In this case, the trick is to reset the "no-email" safety lockdown time every time someone logs in with the correct password. This could be a time flag associated with the user account. Also, after X email-less password changes, further password changes must be denied unless performed from an email link.

(All this assumes that the attacker can't change the email address associated to the account, otherwise they can just log in, change the email address, change the password and lock the legitimate owner out. Users could opt-in to a safety measure that will only allow to change the email by sending a secondary token to the current email, which exposes them to some hassle if they lose access to the email - which is why some services provide for a secondary "recovery" email).

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  • Regarding your token storage section, a good way of doing that without reinventing the wheel is to use a JWT token. It does exactly what you describe, but without the risk of introducing some kind of security flaw with a custom implementation. – PLPeeters Jun 9 at 7:38
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Absolutely. This is quite common for initial passwords. You set up a new account, the system generates a password, emails it to the user, but it is properly hashed and stored server-side. Microsoft 365 does this, for example. It usually means that the emailed password triggers a reset once you use it.

It might be better if the password is set by the user, but that's not always possible.

Allowing the emailed password to persist after use is not "best practice".

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    Password reset should not delete the original password first (nor change the password at all without further acknowledgement from the emailed token). Otherwise it becomes a denial-of-service attack where someone else can keep changing your password and you can never actually log in, even if they do not have access to your email. – Miral Jun 4 at 4:53
  • @Miral you are correct, I was not careful with my wording. – schroeder Jun 4 at 6:43
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A good practice would be redirecting user to page, where one can set up new password. Link to password reset page can be emailed.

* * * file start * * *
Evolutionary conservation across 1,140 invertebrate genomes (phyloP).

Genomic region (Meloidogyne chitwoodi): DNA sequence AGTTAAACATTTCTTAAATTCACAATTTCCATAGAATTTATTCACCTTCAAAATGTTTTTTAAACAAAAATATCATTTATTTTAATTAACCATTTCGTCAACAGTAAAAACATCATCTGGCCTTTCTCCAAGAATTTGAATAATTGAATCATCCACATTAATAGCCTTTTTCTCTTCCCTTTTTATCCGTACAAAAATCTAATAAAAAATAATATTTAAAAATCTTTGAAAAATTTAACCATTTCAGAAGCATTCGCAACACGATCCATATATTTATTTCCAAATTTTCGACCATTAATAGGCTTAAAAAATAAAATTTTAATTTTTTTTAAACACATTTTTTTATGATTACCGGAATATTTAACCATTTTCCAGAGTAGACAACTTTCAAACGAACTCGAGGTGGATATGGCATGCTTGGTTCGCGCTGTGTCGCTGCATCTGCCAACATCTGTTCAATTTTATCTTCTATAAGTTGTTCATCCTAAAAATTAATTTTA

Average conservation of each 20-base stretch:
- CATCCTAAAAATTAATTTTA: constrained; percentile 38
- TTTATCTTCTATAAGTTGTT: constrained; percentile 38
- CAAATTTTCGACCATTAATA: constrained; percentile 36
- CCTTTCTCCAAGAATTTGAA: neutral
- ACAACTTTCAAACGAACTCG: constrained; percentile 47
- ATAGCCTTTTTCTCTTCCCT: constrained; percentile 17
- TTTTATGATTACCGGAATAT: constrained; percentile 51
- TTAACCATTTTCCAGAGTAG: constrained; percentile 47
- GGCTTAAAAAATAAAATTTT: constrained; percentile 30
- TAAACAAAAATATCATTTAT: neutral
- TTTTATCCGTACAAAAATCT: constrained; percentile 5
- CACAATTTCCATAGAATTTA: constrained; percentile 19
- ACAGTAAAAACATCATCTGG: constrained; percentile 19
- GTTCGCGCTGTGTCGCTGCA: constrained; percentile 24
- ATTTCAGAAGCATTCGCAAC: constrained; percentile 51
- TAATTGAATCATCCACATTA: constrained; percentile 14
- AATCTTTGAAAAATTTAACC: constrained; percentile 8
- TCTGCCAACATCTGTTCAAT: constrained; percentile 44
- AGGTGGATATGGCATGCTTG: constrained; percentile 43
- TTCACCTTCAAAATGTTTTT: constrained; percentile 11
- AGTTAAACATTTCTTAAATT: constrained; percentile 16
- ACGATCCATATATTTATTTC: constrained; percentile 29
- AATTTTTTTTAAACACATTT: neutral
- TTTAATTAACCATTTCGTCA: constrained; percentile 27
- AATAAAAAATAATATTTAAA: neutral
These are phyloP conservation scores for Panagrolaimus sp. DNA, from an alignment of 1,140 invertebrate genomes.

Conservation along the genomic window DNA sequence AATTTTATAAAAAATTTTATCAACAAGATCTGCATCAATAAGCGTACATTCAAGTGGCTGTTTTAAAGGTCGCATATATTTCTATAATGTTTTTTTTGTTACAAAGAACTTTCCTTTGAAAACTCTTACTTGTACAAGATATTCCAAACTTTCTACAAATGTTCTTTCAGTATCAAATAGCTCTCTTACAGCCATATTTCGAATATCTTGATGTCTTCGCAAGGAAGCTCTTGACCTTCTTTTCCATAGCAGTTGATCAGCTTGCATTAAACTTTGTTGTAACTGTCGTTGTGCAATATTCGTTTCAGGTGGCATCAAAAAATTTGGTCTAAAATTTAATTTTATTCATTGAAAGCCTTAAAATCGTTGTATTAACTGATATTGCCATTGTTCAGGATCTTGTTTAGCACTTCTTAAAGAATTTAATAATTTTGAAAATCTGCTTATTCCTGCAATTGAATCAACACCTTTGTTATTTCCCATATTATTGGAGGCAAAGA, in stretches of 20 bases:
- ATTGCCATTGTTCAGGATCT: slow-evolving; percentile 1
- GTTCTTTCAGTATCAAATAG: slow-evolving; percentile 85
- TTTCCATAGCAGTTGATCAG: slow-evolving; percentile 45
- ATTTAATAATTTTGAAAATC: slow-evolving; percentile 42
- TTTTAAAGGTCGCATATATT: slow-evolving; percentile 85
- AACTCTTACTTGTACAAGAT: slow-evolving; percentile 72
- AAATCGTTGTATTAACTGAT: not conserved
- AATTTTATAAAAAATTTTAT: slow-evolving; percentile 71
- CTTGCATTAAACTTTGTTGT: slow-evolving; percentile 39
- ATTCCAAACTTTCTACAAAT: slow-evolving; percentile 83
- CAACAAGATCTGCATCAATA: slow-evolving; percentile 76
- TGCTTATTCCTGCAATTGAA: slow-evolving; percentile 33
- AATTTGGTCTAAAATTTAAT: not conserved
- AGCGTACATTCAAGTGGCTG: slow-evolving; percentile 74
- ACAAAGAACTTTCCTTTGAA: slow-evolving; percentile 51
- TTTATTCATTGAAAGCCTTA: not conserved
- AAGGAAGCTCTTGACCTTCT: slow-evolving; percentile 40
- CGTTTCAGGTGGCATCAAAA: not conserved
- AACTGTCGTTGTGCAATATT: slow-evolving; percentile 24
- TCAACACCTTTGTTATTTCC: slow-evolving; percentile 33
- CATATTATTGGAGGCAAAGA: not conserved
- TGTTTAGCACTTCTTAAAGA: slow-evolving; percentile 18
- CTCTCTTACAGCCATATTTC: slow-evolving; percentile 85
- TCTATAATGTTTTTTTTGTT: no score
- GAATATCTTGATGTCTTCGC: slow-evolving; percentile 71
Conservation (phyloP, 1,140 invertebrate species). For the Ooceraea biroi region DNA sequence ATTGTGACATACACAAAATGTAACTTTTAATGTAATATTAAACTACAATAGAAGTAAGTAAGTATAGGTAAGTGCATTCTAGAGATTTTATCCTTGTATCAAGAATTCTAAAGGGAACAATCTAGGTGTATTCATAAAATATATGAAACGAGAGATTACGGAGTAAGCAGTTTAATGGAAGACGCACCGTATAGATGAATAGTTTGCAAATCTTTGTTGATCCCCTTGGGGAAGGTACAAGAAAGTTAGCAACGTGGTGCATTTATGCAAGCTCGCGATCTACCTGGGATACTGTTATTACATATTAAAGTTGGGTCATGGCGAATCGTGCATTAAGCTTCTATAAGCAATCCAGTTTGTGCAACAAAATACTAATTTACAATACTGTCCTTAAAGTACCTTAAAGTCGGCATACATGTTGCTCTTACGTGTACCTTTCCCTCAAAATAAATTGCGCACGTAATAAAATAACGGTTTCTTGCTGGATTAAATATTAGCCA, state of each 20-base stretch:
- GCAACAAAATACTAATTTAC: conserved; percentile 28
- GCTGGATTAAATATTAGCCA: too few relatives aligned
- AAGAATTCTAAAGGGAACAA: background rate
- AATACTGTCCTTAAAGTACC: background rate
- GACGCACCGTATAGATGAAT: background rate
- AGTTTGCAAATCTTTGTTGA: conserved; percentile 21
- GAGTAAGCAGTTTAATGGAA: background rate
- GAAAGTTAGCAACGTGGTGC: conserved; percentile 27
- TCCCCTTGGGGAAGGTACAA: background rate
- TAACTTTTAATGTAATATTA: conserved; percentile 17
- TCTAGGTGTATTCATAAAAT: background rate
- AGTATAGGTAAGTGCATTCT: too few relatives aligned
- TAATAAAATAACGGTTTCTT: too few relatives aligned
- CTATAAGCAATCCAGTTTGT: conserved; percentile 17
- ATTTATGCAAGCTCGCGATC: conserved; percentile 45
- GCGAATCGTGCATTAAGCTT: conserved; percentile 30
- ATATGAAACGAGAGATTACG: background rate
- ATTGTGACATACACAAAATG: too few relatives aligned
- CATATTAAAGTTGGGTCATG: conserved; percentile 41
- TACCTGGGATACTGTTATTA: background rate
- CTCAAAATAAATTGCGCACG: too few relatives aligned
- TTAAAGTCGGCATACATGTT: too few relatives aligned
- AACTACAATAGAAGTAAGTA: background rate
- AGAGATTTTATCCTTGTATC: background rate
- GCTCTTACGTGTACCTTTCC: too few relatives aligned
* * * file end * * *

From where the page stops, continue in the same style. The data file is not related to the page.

Sending password in plaintext is not secure. If it happens, then page should require to change it after initial login.

There are sites sending you your password in plaintext - it means it is not kept hashed in DB: https://plaintextoffenders.com/

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    This is incorrect...ish. Nothing is stopping the site from sending a new/reset password to you plaintext, then immediately hashing it and saving it on their DB. There's only a "plaintext offense" if you do a password reset and get a password you set. That said, the emails are still likely stored plaintext in their archives, which is why emailed passwords should force users to set them on first login. – Ave Jun 3 at 11:41
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I would argue that the main insecurity comes from this:

The website does NOT require you to set a new password after you login with the newly created password.

In a best case scenario the flow would be like this:

  1. You request password reset
  2. A new password or URL with token is sent to your email
  3. The password or URL has a lifespan of 30 minutes
  4. Upon entering your new password or clicking the URL with token you are prompted to set a desired password

Notice how step #3 needs to have a lifespan? This is what combats a compromised email. An attacker can just as easily click on a URL with a token as they could type in a given password; it's all plaintext anyways!

Given that #4 does not seem to be implemented then I assume #3 is not either. I would consider their password reset system insecure.


Whether or not the password is stored as a hash on the server-side is a completely different discussion. At this time I would assume the answer is Yes.

If the email simply told you your old password in plaintext then that would indicate either plaintext password storage or a reversible encryption mechanism.